Our History: A 6 Year Battle… Story By: Editor-in-Chief Alistair King
For as long as I can imagine I’ve had a hankering for a school newspaper. In pre-school it was drawing front pages of newspapers; in elementary it was making a home newspaper with my sister. Finally, I had the fantastic idea in middle school to start a school paper myself.
It all started out as me and couple of my more spelling-capable friends writing articles about whatever fancied us at the time. Seeing as we had no pressure on us to get our stories in we often took weeks to write 200 words. After the first month, we attracted the help of a couple other students in our grade and the first print was born. It was called “The Dragon Press” We only had one print because it was awful and no one read it.
Fast forward a year to the arrival of our very own Mark Webber. Originally teaching the 7th and 8th-grade history classes, his experience in Yearbook and English classes gave him the tools necessary to run a school newspaper. After being approached by stories of the failed experience he decided to take it up in his hands and start the second paper. It lasted a bit longer this time and we founded the website: http://theaviatortimes.blogspot.com/. But as these things go it failed and laid dormant for another couple trimesters.
Then in our 8th grade year we attempted it again. Keeping the website up was a smart idea and we were able to post our stories up there. But still being disorganized and not very appealing we would often only get 1,2, or even 0 views a day. We were able to write fairly interesting stories but still all the stories were based on only what we liked and wanted to write. Like a phoenix, it died again.
Both Webber and the 8th-grade students graduated to High School. Webber wanted to try something different and have a structured Journalism class. This worked for a time and we even got one of the most horrifying stories about a Kenyan mall massacre from Jack Meier. This was a great step in the direction that we needed to progress the paper but it didn’t go far enough with its teal colored design.
A year went by without even a whisper of Journalism. We had figured that it wouldn’t last any longer than usual so nothing happened until the orientation of all our now “grown-up” 6th graders going into their Junior year.
A rather interesting discussion between Webber and I caused the final rise of the phoenix (great movie title name). We discussed the logistics and if we could get enough people to join. Needless to say, we got about 6-7 people and the Bird Eye News was truly born. In a sense, this is both the 1st and 5th year of the Bird Eye News. Hopefully, we can extend this to the lengths of the Cedar Post and crush them in a burning pile; just kidding… kind of.
The memorial field grandstands are falling down. The structure was built in 1946, so it has been serving the community for almost seventy years. In the past ten years however, the grandstands have failed numerous health and safety tests, with the score dropping every year. Now, the grandstands are set for demolition with no way to stop it. The only question now is what should replace them. A 1% sales tax increase has been voted on and approved by 60% of voters to fix memorial field. If the sales tax was not approved, the structure would be replaced with nothing but cold aluminum bleachers. The bulk of the money from the tax will be going towards the grandstands, but a lot of the money will also be going into fixing the field itself, including completely replacing the old drainage system and repairing the infrastructure. Any extra funding will go into the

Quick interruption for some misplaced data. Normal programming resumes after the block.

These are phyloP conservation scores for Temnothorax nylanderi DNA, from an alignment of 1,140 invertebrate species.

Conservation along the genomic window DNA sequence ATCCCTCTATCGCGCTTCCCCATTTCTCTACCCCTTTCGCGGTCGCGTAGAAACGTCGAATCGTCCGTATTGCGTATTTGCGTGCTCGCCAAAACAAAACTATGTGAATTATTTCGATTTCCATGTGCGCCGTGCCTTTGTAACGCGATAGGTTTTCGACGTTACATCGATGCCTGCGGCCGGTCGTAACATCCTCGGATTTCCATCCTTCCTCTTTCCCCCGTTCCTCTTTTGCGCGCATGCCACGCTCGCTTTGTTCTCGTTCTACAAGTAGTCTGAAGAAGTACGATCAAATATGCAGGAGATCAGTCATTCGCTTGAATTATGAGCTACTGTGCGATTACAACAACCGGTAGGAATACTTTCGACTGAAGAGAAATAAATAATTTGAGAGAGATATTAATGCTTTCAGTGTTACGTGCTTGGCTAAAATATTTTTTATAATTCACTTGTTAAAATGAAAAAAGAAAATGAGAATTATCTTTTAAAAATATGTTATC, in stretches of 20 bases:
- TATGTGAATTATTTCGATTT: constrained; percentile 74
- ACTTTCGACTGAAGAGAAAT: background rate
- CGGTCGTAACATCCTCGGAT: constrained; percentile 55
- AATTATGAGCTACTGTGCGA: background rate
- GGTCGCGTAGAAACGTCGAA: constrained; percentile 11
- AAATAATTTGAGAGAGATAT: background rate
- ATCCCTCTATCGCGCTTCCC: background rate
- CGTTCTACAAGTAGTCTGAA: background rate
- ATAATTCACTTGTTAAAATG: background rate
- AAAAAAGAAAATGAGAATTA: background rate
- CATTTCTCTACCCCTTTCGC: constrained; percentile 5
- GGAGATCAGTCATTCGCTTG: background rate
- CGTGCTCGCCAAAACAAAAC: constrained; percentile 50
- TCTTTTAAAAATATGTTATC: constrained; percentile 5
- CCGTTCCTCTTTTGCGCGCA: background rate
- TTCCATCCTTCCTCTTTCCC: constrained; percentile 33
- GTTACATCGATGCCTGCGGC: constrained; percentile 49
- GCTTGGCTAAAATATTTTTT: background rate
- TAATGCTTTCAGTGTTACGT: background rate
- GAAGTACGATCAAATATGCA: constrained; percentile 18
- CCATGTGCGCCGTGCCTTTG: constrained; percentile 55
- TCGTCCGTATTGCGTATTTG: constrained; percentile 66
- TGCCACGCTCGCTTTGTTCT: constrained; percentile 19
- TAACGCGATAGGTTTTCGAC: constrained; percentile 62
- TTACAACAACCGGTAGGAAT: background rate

other city parks such as Sandpoint ‘City Beach and Travis Park.
There are several exemptions to limit the tax on low income and vulnerable households. For instance, gas and diesel are exempt, along with prescriptions and many medical devices. Food stamps are also exempt, and out of state shipments. Utilities will also not be taxed. It is worth noting that the increase will raise Sandpoint’s sales tax to 7%. While it sounds like a lot, it is actually well below the national average of almost 10%. The tax cannot be used for anything but the parks, and can’t last for more than five years without voter approval.
The next Stadium will be designed to be very low maintenance and cheap to run. It is also designed to last for at least another fifty years (and probably longer). The reason people failed to produce the money before was because most of the money came from corporate sponsors, who had to back out for financial reasons. The old stadium was built in 1948 and it has seating capacity for 900 people. However, town population has tripled since then. The new stadium will have capacity for 1500 people. This means the grandstands will be less overcrowded during games and we will be able to sell more tickets. The same goes for the festival at Sandpoint, a major music festival in the pacific North West. The University of Idaho stated that festival has an estimated $2 million direct impact on our community.
The grandstands will be able to seat more people so the festival will be able to sell more tickets. More tickets will bring more out of town and out of state money into Sandpoint for festival season. Instead of overbooking our field, leading to overcrowded conditions, which we have done in the past, we can provide Sandpoint residents and out of towners alike with a larger, more comfortable stadium for everybody to use. Memorial field brings economic activity into Sandpoint during games such as baseball, football, soccer, and other community sports events. It brings in tourist money for our massive festival that routinely sells out. I think it’s about time we rebuilt it to make sure future generations get to use it too.